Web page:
Brain & Pituitary Tumors
An abnormal mass of tissue that develops in the brain lobes or pituitary gland which may or may not be cancerous.
There are a variety of pituitary tumors that can have many symptoms, please refer to this guide for more details. Brain Tumor symptoms may be general (due to the pressure the tumor is creating in the brain) and specific (due to the specific area of the brain where the tumor is located). General symptoms include include headaches, seizures, personality or memory changes, Nausea or vomiting. For specific symptoms please visit this link.
Normal Pressure Hydrocephalus
A buildup of brain & spinal fluid (CSF) that occurs if the normal flow of CSF throughout the brain and spinal cord is blocked in some way.
Normal Pressure hydrocephalus symptoms often mimic those of dementia and include memory loss, speech problems, changes in mood or behavior, difficulty walking and problems with urination.
Occurs when the lower part of the brain lobes extend into an opening at the base of the skull where normally only spinal cord should be present.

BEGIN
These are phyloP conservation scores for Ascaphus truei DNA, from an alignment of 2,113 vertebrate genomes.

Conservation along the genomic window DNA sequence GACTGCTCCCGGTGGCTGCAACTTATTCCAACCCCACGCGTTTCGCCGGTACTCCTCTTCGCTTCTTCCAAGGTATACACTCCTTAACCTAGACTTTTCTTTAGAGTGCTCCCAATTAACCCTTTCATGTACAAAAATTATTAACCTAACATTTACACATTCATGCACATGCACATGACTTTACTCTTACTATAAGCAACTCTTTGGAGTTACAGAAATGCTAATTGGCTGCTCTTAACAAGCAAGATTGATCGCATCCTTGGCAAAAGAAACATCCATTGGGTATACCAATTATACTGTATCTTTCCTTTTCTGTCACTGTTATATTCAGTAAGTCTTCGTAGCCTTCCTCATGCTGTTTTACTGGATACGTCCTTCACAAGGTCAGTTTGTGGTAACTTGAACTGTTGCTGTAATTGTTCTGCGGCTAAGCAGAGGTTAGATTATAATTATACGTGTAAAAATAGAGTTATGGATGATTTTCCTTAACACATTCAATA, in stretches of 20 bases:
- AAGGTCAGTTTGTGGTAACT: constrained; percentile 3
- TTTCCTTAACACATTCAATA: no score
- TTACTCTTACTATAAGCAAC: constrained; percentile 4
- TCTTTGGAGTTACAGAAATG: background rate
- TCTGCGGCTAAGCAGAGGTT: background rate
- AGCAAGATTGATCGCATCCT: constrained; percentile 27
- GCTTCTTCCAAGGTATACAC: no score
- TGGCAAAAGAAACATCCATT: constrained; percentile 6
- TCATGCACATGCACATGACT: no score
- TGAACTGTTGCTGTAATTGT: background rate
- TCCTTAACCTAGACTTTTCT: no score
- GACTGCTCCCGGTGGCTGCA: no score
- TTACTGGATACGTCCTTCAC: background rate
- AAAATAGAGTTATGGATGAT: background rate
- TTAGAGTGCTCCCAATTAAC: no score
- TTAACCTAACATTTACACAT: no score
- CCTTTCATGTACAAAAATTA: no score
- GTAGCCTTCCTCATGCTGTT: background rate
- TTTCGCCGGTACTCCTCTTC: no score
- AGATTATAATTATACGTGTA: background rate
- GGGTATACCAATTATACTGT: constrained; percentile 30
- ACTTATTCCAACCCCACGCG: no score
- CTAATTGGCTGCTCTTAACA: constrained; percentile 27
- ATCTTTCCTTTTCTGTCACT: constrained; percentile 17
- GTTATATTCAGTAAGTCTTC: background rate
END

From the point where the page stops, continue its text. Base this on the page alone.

The most common Symptom is a headache which starts at the back of the head near the neck and radiates upward, others include balance and dizziness issues, blurred vision, muscle weakness and coordination issues.
Acute & Chronic Subdural Hematomas
Blood gathering under the protective covering of the brain most often due to a traumatic head injury which can cause pressure on the brain.
Acute Hematomas often result from a serious head injury and symptoms form immediately; these cases require immediate attention. Chronic hematomas can occur after minor head injuries, such as a slip or a fall, and there may be no symptoms for several weeks. Hematomas may be characterized by slurred speech, loss of consciousness, seizures, numbness, severe headaches, and visual problems.
Shooting Nerve pain that affects the face and head A chronic pain condition of the 5th cranial nerve which affects the head and face; sometimes caused when a blood vessel comes in contact with or presses against the trigeminal nerve.
Conditions include episodes of severe, shooting pain, feelings of electric shock, and pain in areas supplied by the trigeminal nerve, including the cheek, jaw, teeth, gums, lips, or less often the eye and forehead.